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Why Are Men Still Paying for Dates?
Even professedly "modern" women still expect men to pay for their meal.
BY KATE HAKALA
Ah, the tell-tale Offering. That moment when a woman feigns to open her wallet at the end of the date, thumbing through her purse slowly and cautiously, awaiting a man to take her arm and say, “No, I’ve got this.” At least, that’s the picture television and movies have presented us, both pre- and post- feminist revolution. According to a new study titled “Who Pays for Dates? Following versus Challenging Conventional Gender Norms,” lead by Dr. David Frederick of Chapman University, that depiction might not be far from reality.
The data from a study of over 17,000 participants showed that 84 percent of men and 58 percent of women reported that men pay for most expenses, even after dating for a period of time.
These statistics might seem high for today's society; aren't we the Lean-In generation of women, taking over the workforce and the private sphere alike? That's what we preach, but belief, expectation, and actual practice seem to be significantly different when it comes to who picks up the tab on a night out.
57 percent of women claim they offer to help pay, but 39 percent admitted they hoped men would decline their cash. And an even more surprising 44 percent of women were bothered when men expected women to help pay. These numbers are in line with a 2008 study done in the UK, which showed a similar reticence for women to pick up the check and a trend for men to accept that:
That's in line with our cultural narrative about providing, protection, and seduction. Frederick commented by email that most men still aren't satisfied with that trend, not in this socially transformative era. About two-thirds of men eventually hope women will help pay for dates and 44 percent say they'd break up with a girl if she never offered to support herself. The inclination towards equality is a modern value that's changed in the last 50 years. The guilt about asking for cash? That's all tradition.
"Most men were taught growing up that men are expected to be the providers and pay for dates, so many men (76%) feel guilty about accepting women's money to pay for dating expenses," Frederick said. The modern man is adjusting to the 21st Century working woman and has developed a sort of tapered chivalry to accommodate the change. A structured chivalry that dissipates over time and translates into a truly egalitarian partnership. “So what ends up happening is you have about 25% of couples starting to split costs of dating in the first month, 25% in months 1-3, 25% in 4-6, and 25% of couples where the man is still paying all expenses after 6 months.”
We're in an age where rapidly changing gender roles and expected formalities are clashing. When it comes to the end of the date, as Frederick poignantly remarked, there is no “clear script to follow”.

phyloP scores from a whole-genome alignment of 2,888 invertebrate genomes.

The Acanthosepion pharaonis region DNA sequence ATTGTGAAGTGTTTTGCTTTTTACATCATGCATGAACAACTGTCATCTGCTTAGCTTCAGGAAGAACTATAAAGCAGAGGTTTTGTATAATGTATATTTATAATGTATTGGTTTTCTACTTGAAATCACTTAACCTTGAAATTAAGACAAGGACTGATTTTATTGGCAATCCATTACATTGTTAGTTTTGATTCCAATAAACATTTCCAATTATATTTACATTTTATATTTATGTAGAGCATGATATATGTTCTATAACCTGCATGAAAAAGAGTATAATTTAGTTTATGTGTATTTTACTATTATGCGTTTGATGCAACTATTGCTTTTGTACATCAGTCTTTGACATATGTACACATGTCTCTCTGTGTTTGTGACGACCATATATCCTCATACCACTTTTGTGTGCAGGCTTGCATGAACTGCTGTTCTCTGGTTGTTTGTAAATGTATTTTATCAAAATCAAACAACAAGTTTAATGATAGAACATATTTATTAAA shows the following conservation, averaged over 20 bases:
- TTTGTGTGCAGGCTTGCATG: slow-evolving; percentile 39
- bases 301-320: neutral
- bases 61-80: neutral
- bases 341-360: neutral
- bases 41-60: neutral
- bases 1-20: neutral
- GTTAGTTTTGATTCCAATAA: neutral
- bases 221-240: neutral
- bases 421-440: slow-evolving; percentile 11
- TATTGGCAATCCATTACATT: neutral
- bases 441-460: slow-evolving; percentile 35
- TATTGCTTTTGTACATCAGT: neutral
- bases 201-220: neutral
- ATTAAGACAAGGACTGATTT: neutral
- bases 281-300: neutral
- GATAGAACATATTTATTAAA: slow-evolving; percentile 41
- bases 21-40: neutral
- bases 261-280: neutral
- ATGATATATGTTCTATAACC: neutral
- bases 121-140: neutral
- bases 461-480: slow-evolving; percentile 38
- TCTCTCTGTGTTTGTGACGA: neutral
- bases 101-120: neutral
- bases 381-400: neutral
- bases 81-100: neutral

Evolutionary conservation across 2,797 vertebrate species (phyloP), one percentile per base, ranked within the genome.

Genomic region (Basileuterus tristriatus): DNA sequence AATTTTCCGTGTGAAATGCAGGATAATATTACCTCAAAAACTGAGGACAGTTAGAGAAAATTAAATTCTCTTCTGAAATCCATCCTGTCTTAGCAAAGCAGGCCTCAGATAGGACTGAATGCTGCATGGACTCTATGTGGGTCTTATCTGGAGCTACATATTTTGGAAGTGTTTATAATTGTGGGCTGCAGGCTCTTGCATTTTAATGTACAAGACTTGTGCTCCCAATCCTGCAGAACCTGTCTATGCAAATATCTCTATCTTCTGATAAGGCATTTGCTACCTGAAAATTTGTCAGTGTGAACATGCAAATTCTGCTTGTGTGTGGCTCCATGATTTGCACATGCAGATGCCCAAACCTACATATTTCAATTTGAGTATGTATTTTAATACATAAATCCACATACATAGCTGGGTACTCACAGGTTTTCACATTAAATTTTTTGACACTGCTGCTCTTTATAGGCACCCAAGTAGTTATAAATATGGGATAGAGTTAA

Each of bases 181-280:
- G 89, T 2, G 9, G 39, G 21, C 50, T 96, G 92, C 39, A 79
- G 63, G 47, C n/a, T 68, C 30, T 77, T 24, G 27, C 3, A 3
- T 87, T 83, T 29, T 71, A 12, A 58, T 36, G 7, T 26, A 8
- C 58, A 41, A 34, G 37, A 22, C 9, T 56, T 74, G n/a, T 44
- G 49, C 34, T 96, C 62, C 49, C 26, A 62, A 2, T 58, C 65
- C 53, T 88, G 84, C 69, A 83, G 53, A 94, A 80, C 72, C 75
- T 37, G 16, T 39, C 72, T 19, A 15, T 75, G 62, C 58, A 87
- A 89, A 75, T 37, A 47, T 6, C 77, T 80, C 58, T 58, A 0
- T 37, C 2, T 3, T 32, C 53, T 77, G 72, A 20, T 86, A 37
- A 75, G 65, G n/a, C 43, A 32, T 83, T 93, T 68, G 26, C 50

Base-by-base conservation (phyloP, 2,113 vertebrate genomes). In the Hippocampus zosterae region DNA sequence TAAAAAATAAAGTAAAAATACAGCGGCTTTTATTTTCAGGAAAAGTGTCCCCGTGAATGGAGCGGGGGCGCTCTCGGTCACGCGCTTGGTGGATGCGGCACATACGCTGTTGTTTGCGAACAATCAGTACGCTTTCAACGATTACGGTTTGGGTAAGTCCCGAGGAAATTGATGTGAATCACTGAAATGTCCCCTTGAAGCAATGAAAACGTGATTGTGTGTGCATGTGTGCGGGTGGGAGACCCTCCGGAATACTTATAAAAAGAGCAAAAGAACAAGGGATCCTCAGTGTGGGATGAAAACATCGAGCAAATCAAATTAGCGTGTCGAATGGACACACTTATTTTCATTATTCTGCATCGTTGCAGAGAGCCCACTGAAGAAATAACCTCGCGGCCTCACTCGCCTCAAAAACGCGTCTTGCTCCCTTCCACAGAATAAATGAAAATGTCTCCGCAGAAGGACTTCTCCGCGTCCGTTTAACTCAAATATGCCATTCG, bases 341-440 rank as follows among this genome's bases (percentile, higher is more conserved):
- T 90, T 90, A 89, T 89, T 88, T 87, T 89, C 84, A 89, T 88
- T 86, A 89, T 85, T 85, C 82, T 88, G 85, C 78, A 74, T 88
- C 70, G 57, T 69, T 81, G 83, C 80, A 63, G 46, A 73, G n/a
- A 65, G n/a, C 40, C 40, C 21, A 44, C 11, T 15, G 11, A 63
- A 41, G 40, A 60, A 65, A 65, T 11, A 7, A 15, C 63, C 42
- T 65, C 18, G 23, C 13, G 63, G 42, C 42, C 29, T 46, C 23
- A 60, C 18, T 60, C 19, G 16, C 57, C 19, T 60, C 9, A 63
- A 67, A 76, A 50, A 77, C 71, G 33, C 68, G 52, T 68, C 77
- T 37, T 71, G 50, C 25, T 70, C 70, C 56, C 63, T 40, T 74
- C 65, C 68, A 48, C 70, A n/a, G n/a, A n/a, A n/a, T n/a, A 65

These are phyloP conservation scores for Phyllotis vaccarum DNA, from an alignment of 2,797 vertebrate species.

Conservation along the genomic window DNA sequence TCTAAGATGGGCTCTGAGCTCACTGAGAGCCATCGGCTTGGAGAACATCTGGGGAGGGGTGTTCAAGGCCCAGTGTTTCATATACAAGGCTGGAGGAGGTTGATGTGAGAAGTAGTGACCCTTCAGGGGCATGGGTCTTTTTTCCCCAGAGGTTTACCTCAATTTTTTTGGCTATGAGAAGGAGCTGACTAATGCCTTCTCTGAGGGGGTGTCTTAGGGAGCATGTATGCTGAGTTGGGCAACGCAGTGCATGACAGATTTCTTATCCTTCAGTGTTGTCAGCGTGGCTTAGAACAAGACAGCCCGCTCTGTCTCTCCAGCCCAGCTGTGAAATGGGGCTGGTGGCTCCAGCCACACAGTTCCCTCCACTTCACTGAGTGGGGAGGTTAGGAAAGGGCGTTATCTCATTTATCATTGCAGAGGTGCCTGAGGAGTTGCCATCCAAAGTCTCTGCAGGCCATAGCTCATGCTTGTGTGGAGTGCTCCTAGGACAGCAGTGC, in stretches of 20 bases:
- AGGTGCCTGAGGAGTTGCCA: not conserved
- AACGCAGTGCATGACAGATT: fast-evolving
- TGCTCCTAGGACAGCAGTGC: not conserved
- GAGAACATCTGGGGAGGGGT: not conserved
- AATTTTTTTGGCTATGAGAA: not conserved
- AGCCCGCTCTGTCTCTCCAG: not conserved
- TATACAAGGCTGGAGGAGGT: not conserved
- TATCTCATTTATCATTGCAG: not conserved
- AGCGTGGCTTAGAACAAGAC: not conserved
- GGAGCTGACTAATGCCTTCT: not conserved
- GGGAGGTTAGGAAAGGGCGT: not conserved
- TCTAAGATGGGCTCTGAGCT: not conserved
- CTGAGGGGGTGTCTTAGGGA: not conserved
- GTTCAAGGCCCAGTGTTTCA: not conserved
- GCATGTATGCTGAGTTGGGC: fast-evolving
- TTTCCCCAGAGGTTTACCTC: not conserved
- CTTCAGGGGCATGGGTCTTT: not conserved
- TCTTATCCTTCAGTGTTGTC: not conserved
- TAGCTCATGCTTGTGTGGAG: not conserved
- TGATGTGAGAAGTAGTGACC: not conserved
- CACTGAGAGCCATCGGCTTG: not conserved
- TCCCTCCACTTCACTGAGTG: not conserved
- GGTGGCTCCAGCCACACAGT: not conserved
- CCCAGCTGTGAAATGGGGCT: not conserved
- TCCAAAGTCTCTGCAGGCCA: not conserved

The results of the study show, in fact, that we're still really confused about the exchange between sex and paying for someone's dinner. Interestingly, younger men and women are more likely to see the sexual expectations implied in a monetary transaction:
Older women ages 56-65 are the most confident that picking up a bill erases the sexual implication of a date:
But there are hidden costs of dating, some so implicit in gender that they might not be factored into the typical dinner-and-a-movie tally. When I approached Frederick about the concealed cost of predate expenses like clothing, gas, make up, and other cosmetics, he agreed, but didn’t have any stats. He did note that expectations of appearance could be a considerable factor in how one spends before a date: “One of my friends went on a date recently and felt she needed to get her toes and nails polished beforehand, so appearance norms might raise costs of dates for women in a way that isn't readily apparent on the actual date.” According to a survey done by Match.com in 2011, 58% of men are spending over 50 dollars on a date in the first few weeks of dating. That’s a lot of green, but clothes, waxing, make up, and birth control might be other silent costs that women are expected to bear--and they wouldn't show up on a bar tab.
One last interesting point Dr. Frederick made is that this study implies that if a woman opts for a man who always pays and expects him to, he'll generally always pay for her throughout the relationship. That can change for up to a six month period, but chances are the first few times we throw down that wallet, we're cementing the dynamic of our love lives.
When People Started Sharing Tabs in Relationships Longer Than Six Months:
Graph and data courtesy of: Frederick, D. A., Lever, J., & Hertz, R. (2013). Paying for dates: Who follows and who challenges traditional gender norms. American Sociological Association Conference, New York, NY.